"Some people are proceeding cautiously. But alternative medicine is a huge industry, and there a lot of people wanting a piece of the pie," Michael told the Los Angeles Times in "Alternative, Conventional Care Forge Uneasy Alliance" (9/2/98). And in "Hope or Hype?", Michael told the Los Angeles Times that the controversial Dietary Supplements Health Education Act of 1994 (the DSHEA) "signaled Congressional recognition that there is a whole other branch of healing....It made it safe to talk about complementary and alternative medicine for the first time."


"The low national rates" for malpractice lawsuits "may stem from the differing standards of care and the more complex relationship between provider and patient," Michael told the Business Report on Complementary and Alternative Medicine in "Legal Issues Are Arising As Alternative Medicine Evolves." "The law will follow the medical community in many of these cases," Michael said, going on to analyze the way judges might apply legal doctrines such as the 'respectable minority defense' and assumption of risk. "The courts across the country opening up a bit to embrace the new model [of integrative and alternative care," he added.

On the subject of third-party reimbursement, Michael noted: "Insurers generally have not reimbursed alternative medical care because they could legally exclude alternative medicine as 'not medically necessary....However, effective alternative medical treatments should be acceptable whether or not the treatment falls within the paradigm or involves drugs or surgery."

Michael concluded: "With all forms of alternative and conventional medicine, we must come together to understand that we want the best of drugs and the best of natural medicine."



Michael also spoke with Alternative Medicine Business News about "Costs and Benefits of Credentialing Alternative Providers" (May 1999), Nutrition in Complementary Care about "Dietary Supplementation: The Newest Specialty" (Fall 1999), Physicians' Financial News about "Liability Risks in Alternative Medicine" (October 15,1999), Natural Healthline for its story on "Thomas Navarro Medical Freedom Update: Family is Optimistic" (March 1, 2000), and the Houston Chronicle for its story, "Cancer Treatment For Boy, 4, Sought From Burzynski" (Feb. 16, 2000).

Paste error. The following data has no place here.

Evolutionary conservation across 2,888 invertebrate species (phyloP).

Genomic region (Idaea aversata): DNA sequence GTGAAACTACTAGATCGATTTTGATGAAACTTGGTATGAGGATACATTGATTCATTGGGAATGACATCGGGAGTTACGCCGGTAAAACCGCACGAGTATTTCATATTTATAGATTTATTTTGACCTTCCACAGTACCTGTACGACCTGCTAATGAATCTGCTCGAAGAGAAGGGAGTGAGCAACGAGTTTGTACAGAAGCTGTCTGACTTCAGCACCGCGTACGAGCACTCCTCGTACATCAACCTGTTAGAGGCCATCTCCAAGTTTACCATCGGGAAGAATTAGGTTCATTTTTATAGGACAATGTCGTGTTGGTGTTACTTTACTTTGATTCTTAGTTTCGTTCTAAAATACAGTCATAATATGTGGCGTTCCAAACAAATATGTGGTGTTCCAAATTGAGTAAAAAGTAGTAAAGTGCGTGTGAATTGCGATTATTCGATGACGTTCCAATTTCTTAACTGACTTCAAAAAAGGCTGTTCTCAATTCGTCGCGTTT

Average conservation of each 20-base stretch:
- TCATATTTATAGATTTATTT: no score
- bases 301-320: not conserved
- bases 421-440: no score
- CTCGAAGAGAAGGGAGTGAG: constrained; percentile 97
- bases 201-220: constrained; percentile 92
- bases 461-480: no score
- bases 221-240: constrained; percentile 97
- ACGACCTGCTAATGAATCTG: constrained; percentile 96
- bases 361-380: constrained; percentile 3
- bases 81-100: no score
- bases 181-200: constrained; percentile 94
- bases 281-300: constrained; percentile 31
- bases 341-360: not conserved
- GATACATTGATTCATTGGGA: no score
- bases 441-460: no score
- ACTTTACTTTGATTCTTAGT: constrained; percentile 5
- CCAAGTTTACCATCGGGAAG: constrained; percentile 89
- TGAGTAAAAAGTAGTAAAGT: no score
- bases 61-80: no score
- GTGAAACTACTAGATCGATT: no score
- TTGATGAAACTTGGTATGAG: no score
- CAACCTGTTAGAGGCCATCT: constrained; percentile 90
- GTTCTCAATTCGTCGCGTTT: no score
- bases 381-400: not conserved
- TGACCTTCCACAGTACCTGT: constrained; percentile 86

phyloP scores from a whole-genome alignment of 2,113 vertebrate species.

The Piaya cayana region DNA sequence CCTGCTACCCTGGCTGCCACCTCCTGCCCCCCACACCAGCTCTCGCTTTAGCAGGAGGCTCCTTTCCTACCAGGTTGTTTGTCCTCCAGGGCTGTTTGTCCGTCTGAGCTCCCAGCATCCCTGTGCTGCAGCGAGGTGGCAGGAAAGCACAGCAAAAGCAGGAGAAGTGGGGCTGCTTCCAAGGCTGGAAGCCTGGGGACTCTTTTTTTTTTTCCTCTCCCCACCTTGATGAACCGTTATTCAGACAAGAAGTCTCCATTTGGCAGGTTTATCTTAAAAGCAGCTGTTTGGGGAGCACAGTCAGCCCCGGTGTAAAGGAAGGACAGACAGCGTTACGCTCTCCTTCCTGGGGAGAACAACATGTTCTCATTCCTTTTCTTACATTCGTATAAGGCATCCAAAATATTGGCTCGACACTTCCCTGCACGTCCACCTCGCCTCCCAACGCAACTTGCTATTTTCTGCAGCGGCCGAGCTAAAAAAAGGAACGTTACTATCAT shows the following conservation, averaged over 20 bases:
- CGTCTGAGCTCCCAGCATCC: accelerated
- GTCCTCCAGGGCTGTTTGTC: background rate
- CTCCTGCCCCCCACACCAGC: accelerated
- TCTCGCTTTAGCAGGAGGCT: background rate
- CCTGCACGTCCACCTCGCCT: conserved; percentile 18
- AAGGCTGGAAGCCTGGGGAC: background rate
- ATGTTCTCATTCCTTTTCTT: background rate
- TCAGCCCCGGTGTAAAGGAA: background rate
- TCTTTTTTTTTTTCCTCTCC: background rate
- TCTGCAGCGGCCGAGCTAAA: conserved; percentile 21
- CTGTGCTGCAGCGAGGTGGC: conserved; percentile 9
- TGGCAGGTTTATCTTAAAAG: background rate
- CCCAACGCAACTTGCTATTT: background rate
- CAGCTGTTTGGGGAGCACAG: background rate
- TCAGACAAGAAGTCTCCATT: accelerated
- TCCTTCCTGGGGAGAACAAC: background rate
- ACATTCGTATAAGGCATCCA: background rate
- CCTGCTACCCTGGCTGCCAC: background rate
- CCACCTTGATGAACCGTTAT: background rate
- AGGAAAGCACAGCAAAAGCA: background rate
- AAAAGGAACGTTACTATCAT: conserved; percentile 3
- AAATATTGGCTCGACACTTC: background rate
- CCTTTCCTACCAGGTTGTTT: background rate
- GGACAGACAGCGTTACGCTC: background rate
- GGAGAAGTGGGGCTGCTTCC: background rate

"The Navarro Act [H.R. 3677]," he noted, "marks a significant shift in regulatory thinking about patient access to therapies not approved as safe and effective by the FDA. It signals a change from paternalism at any cost, to respecting autonomous, informed patient choice. This legislation takes what the FDA has established in regulations and codified, with one significant change: it puts the final decision into the hands of the patient....

"The legislation could have a trickle-down effect on other areas of law, such as state licensing of health care providers, scope of practice rules, insurance reimbursement practices, malpractice liability and professional discipline arising out of use of complementary and alternative medicine. By giving power back to the patients, without putting the bureaucracy out of the process, the legislation could make state legislatures, medical boards, and courts view deviations from conventional care with a less skeptical eye if accompanied by informed patient choice....

There are several key differences between the Navarro Act and the Access to Medical Treatment Act. The Navarro Act targets clinical holds on investigational new drugs and conditions imposed by the FDA for expanded access to such drugs. [It] only deals with a patient seeking a drug under clinical investigation in a clinical trial. The Access Act grants patients access to any treatment that is not approved by the FDA, that is offered by any health care provider within his or her legislatively authorized scope of practice....

The Access Act is broader, the Navarro Act targeted. The Navarro Act only requires that the patient be 'aware of the risk involved in receiving the investigational new drug, and chooses to receive the drug notwithstanding such risk and notwithstanding the comparable or satisfactory alternative therapy.' Patient protection already is built in to the regulatory process involving investigational new drugs. The Access Act requires, among other things, that: (1) there is 'no reasonable basis to conclude that the treatment itself, when used as directed, poses an unreasonable and significant danger to such individual'; (2) the provider notifies the patient in writing of the nature of the treatment, including, among other things, 'reasonably foreseeable side effects.'

"The bottom-line: the patient protection provisions of the Access Act are more explicit but both pieces of legislation emphasize patient choice of access to the therapy."



Michael gave radio interviews on Gary Null's Natural Living ("Legal Boundaries of Alternative Medicine," 2/4/99); Orange County Now ("Alternative Medicine," 12/99); Here's To Your Health with Deborah Ray and Ronald Carrow, M.D. ("Complementary Care," 3/88, 9/88; "Children's Rights," 2/99; "Informed Consent," 6/99); and Beyond Wellness (Palm Springs, 6/98).


Michael was interviewed on Discovery Health Channel ("Examining the Alternatives," 12/99); Total Health Talk (LA cable, 3/98); The Alternative Medicine Show (D.C. cable, 6/98); and The American Health Network (6/98).